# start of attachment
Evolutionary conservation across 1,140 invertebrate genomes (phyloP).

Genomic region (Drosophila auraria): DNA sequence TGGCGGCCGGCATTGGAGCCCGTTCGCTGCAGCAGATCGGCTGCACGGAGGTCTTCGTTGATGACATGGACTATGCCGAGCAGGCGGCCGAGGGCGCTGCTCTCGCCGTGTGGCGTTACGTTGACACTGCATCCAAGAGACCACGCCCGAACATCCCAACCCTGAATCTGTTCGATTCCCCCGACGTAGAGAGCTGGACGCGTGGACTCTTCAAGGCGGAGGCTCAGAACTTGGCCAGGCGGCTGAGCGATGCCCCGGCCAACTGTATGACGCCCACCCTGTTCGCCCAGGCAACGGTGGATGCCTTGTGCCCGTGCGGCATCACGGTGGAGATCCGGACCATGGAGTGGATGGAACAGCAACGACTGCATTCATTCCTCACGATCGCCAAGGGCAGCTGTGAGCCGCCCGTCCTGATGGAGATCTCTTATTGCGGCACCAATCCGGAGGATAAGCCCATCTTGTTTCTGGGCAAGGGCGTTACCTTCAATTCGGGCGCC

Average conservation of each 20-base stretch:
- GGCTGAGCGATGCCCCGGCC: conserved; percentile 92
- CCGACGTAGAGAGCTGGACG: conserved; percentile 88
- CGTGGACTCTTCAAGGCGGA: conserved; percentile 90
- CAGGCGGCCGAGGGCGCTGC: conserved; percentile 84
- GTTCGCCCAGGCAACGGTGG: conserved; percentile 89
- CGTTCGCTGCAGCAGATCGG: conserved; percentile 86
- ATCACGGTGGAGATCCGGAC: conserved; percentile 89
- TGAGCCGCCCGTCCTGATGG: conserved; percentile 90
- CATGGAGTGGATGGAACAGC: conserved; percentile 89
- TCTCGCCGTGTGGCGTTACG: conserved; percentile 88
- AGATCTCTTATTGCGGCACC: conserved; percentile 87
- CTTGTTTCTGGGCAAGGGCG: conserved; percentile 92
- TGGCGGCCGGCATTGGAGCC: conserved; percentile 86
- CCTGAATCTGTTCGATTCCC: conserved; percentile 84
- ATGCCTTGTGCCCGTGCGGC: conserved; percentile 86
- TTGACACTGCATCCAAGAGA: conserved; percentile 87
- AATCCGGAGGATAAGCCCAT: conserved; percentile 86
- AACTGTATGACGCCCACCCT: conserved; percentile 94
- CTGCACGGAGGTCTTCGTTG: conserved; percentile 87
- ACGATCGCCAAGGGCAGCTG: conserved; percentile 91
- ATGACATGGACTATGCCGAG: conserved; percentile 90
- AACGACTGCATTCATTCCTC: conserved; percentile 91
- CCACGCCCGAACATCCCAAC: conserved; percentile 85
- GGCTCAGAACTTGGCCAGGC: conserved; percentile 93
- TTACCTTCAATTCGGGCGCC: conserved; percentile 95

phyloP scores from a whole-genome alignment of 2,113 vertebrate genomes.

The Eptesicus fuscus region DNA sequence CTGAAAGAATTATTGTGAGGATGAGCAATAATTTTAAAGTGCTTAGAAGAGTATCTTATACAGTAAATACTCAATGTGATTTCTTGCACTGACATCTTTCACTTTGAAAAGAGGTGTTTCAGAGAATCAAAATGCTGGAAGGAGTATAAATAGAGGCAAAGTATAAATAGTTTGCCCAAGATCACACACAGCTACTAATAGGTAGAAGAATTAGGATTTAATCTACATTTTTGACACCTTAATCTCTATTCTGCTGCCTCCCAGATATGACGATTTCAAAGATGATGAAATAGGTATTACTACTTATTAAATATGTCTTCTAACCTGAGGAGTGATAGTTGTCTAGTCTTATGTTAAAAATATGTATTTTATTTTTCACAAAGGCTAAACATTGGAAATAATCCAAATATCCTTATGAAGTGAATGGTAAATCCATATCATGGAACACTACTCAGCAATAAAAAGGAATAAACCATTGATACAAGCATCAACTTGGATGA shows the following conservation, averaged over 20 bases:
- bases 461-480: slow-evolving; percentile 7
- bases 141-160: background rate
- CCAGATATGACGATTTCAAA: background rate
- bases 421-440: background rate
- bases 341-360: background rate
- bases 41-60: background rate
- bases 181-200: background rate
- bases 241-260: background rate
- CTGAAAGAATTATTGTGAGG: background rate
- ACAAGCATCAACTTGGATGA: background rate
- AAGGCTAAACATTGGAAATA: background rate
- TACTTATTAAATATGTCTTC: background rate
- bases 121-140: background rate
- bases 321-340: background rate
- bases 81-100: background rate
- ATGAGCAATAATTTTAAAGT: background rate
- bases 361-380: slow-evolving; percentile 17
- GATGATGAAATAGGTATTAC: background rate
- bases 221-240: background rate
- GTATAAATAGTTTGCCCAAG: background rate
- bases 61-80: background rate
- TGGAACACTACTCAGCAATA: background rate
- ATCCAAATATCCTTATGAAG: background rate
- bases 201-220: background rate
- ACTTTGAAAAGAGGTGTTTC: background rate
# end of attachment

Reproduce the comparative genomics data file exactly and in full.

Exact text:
Evolutionary conservation across 1,140 invertebrate genomes (phyloP).

Genomic region (Drosophila auraria): DNA sequence TGGCGGCCGGCATTGGAGCCCGTTCGCTGCAGCAGATCGGCTGCACGGAGGTCTTCGTTGATGACATGGACTATGCCGAGCAGGCGGCCGAGGGCGCTGCTCTCGCCGTGTGGCGTTACGTTGACACTGCATCCAAGAGACCACGCCCGAACATCCCAACCCTGAATCTGTTCGATTCCCCCGACGTAGAGAGCTGGACGCGTGGACTCTTCAAGGCGGAGGCTCAGAACTTGGCCAGGCGGCTGAGCGATGCCCCGGCCAACTGTATGACGCCCACCCTGTTCGCCCAGGCAACGGTGGATGCCTTGTGCCCGTGCGGCATCACGGTGGAGATCCGGACCATGGAGTGGATGGAACAGCAACGACTGCATTCATTCCTCACGATCGCCAAGGGCAGCTGTGAGCCGCCCGTCCTGATGGAGATCTCTTATTGCGGCACCAATCCGGAGGATAAGCCCATCTTGTTTCTGGGCAAGGGCGTTACCTTCAATTCGGGCGCC

Average conservation of each 20-base stretch:
- GGCTGAGCGATGCCCCGGCC: conserved; percentile 92
- CCGACGTAGAGAGCTGGACG: conserved; percentile 88
- CGTGGACTCTTCAAGGCGGA: conserved; percentile 90
- CAGGCGGCCGAGGGCGCTGC: conserved; percentile 84
- GTTCGCCCAGGCAACGGTGG: conserved; percentile 89
- CGTTCGCTGCAGCAGATCGG: conserved; percentile 86
- ATCACGGTGGAGATCCGGAC: conserved; percentile 89
- TGAGCCGCCCGTCCTGATGG: conserved; percentile 90
- CATGGAGTGGATGGAACAGC: conserved; percentile 89
- TCTCGCCGTGTGGCGTTACG: conserved; percentile 88
- AGATCTCTTATTGCGGCACC: conserved; percentile 87
- CTTGTTTCTGGGCAAGGGCG: conserved; percentile 92
- TGGCGGCCGGCATTGGAGCC: conserved; percentile 86
- CCTGAATCTGTTCGATTCCC: conserved; percentile 84
- ATGCCTTGTGCCCGTGCGGC: conserved; percentile 86
- TTGACACTGCATCCAAGAGA: conserved; percentile 87
- AATCCGGAGGATAAGCCCAT: conserved; percentile 86
- AACTGTATGACGCCCACCCT: conserved; percentile 94
- CTGCACGGAGGTCTTCGTTG: conserved; percentile 87
- ACGATCGCCAAGGGCAGCTG: conserved; percentile 91
- ATGACATGGACTATGCCGAG: conserved; percentile 90
- AACGACTGCATTCATTCCTC: conserved; percentile 91
- CCACGCCCGAACATCCCAAC: conserved; percentile 85
- GGCTCAGAACTTGGCCAGGC: conserved; percentile 93
- TTACCTTCAATTCGGGCGCC: conserved; percentile 95

phyloP scores from a whole-genome alignment of 2,113 vertebrate genomes.

The Eptesicus fuscus region DNA sequence CTGAAAGAATTATTGTGAGGATGAGCAATAATTTTAAAGTGCTTAGAAGAGTATCTTATACAGTAAATACTCAATGTGATTTCTTGCACTGACATCTTTCACTTTGAAAAGAGGTGTTTCAGAGAATCAAAATGCTGGAAGGAGTATAAATAGAGGCAAAGTATAAATAGTTTGCCCAAGATCACACACAGCTACTAATAGGTAGAAGAATTAGGATTTAATCTACATTTTTGACACCTTAATCTCTATTCTGCTGCCTCCCAGATATGACGATTTCAAAGATGATGAAATAGGTATTACTACTTATTAAATATGTCTTCTAACCTGAGGAGTGATAGTTGTCTAGTCTTATGTTAAAAATATGTATTTTATTTTTCACAAAGGCTAAACATTGGAAATAATCCAAATATCCTTATGAAGTGAATGGTAAATCCATATCATGGAACACTACTCAGCAATAAAAAGGAATAAACCATTGATACAAGCATCAACTTGGATGA shows the following conservation, averaged over 20 bases:
- bases 461-480: slow-evolving; percentile 7
- bases 141-160: background rate
- CCAGATATGACGATTTCAAA: background rate
- bases 421-440: background rate
- bases 341-360: background rate
- bases 41-60: background rate
- bases 181-200: background rate
- bases 241-260: background rate
- CTGAAAGAATTATTGTGAGG: background rate
- ACAAGCATCAACTTGGATGA: background rate
- AAGGCTAAACATTGGAAATA: background rate
- TACTTATTAAATATGTCTTC: background rate
- bases 121-140: background rate
- bases 321-340: background rate
- bases 81-100: background rate
- ATGAGCAATAATTTTAAAGT: background rate
- bases 361-380: slow-evolving; percentile 17
- GATGATGAAATAGGTATTAC: background rate
- bases 221-240: background rate
- GTATAAATAGTTTGCCCAAG: background rate
- bases 61-80: background rate
- TGGAACACTACTCAGCAATA: background rate
- ATCCAAATATCCTTATGAAG: background rate
- bases 201-220: background rate
- ACTTTGAAAAGAGGTGTTTC: background rate